Leadership is never proven; it is tested each day
There was a time not so long ago when we spoke about 'proven' CEOs. Life is tougher these days for this tribe. The archetype of the darting-eyed, square-jawed, tough-talking CEO has vanished. By 1998, the average CEO tenure had declined to four years and was falling further. In the recent past many a previously distinguished CEO has had to take the long walk.
CEOs lose their jobs for two broad clusters of reasons: governance and change. The governance cluster includes differences of opinion with assertive board members, botching up acquisitions, misjudging the line between self-confidence and arrogance, etc. The change cluster includes perceptions of the pace of change being too slow, not carrying people along, being too hard or too soft, and so on. What a bewildering array of reasons. I doubt whether there is anything called a 'proven' CEO in today's world. It seems that you have to prove yourself all over again – every day.
Broadly, there are two types of organisations. There is the command-and-control kind, where jurisdiction and lines of authority are fairly clear. In this category are the erstwhile Soviet Union, Singapore and China (among nations), and Unilever and General Electric (among companies). Then you have confederated entities, where there is an overlap in the jurisdiction and lines of authority. Here the number of interest groups is higher, and the means to resolve their problems more ambiguous. Falling in this group are the European Union and India (among nations), and family business groups (among companies).
Command-and-control experiences in transformation are not readily transplanted to the more complex situations involving confederated entities, where the external perception of change is intolerant and unmindful of the internal dynamics of multiple interest groups and consequent ways of working. India's road to liberalisation offers a telling example of this phenomenon.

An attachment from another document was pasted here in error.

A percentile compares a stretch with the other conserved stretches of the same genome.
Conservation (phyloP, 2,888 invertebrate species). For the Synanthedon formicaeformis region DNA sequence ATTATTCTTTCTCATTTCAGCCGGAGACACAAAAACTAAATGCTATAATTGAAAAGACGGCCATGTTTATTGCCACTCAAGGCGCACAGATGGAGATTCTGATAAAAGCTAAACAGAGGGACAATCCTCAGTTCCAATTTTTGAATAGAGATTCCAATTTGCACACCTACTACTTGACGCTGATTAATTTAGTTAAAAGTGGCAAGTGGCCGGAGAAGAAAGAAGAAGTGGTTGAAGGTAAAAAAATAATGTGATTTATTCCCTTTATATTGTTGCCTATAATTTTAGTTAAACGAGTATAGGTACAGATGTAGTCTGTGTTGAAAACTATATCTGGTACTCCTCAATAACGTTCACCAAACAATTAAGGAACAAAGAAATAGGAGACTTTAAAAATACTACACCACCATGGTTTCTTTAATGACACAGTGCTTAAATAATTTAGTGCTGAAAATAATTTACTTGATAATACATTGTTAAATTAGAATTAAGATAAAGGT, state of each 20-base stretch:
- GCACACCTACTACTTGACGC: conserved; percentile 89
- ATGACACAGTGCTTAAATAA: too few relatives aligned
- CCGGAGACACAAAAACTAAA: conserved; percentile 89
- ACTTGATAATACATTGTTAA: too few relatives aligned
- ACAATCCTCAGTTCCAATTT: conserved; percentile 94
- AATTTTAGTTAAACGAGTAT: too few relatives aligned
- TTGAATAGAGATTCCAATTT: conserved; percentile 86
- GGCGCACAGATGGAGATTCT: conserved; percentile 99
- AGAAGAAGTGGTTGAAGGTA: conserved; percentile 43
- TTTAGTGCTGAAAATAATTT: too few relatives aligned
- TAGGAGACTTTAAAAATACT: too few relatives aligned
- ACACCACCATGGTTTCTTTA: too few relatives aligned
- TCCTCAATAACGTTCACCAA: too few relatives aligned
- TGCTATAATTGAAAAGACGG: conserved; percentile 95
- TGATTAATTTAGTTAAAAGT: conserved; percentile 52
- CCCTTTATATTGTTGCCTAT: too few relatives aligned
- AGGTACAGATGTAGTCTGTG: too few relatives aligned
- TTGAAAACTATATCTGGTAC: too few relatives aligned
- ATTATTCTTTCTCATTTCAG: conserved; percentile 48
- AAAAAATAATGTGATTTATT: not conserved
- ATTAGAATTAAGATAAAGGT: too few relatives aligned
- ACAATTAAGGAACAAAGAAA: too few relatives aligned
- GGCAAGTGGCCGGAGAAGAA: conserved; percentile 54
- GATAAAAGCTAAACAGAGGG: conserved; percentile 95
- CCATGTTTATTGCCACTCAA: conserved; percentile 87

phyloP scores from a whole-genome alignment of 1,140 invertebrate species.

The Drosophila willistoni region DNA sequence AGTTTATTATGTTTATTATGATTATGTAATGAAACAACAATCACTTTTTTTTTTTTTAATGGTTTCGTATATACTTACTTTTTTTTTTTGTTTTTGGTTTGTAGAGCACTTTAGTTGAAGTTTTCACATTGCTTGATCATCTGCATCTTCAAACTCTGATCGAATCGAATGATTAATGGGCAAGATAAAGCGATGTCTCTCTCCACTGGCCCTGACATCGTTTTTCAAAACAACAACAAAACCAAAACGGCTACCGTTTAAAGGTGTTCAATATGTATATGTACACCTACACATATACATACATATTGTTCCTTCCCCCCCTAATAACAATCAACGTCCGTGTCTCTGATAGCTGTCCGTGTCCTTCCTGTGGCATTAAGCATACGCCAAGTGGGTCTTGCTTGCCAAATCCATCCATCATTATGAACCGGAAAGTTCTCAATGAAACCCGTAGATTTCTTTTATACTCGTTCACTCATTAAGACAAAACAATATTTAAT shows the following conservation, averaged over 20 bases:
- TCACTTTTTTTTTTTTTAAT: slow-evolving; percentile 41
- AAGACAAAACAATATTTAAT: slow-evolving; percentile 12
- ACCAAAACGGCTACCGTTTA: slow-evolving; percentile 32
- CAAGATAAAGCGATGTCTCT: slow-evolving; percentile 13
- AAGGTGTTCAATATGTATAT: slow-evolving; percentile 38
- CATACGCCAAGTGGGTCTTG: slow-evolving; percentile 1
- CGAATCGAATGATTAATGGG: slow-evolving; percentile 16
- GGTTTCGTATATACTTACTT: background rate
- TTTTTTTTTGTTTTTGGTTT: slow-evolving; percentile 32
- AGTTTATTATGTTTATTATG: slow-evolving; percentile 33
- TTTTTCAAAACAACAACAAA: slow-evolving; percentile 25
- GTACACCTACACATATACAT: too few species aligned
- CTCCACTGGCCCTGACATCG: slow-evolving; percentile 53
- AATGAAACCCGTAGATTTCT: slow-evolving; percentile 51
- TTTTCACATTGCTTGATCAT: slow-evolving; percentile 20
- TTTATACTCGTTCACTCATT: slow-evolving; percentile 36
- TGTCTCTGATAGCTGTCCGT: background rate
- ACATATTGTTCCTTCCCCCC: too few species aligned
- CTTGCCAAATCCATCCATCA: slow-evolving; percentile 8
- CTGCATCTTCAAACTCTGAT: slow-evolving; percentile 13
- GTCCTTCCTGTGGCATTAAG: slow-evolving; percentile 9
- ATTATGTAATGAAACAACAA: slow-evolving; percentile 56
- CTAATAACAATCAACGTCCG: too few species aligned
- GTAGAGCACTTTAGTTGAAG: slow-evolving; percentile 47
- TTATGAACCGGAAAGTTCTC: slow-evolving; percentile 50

The public-life flaws of leaders affect moral purpose
All leaders are flawed, but the point to consider is whether their flaws are acceptable. Excellent leadership is the two-fold ability to lead people morally and effectively2. But morality, though necessary, is not a sufficient condition. That is why we think of Jimmy Carter as the most moral of American presidents, but rather ineffective as a leader. On the other hand, if a person is thought to be effective then the inevitable morality test comes into play. If the flaws are in public life, they can be debilitating. That isn't necessarily the case if these flaws are in a person's private life, but the morality barometer reads differently in different societies.
George Washington's position as the predominant figure in establishing the United States as a nation is well deserved. His unique moral standard was that he had no ambition to hold power indefinitely. Many at that time assumed that in the time-honoured tradition of 'champions of the people', Washington too would make himself king, especially since he was known to have a weakness for pomp, high living and the luxuries of aristocratic life. But Washington did not succumb to the temptations that would shortly ensnare Napoleon in France.
My insights, and the stories that fashion them, are largely derived from the world of business, with a bit taken from the world of public affairs. In both arenas it appears today that the gap between the demands of leadership and the available supply of leadership is huge. All of us are part of this demand-supply gap, each one of us limited in his or her way. Meanwhile, the 'followers', if I may so refer to them, are waiting for breakthrough leadership – without flapping their leaders, as in Laputa.
The greatest mistake leaders can make is to assume that results alone matter, that morality and goodness do not count. On the contrary, as amorality becomes more rampant, as the heart of darkness expands, the natural human instinct is a craving towards light. We need results and we need them desperately – but with goodness and moral purpose. References
|Good to Great by Jim Collins|
|Leading Change by James O'Toole|
R Gopalakrishnan delivered this speech at the Ghaziabad Management Association – Annual Convention in Ghaziabad on February 20, 2004.
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||Preparing for the future: Happiness is not a destination, it is in fact, a companion along the journey of life. In his speech on IIT-Mumbai's Foundation Day, R Gopalakrishnan shares some insights on how to build and sustain a successful career|
||Disruption and uncertainty: Knowing it is there but not knowing what it is: R Gopalakrishnan, executive director, Tata Sons, breaks down the concept of change in relation to today's business scenario|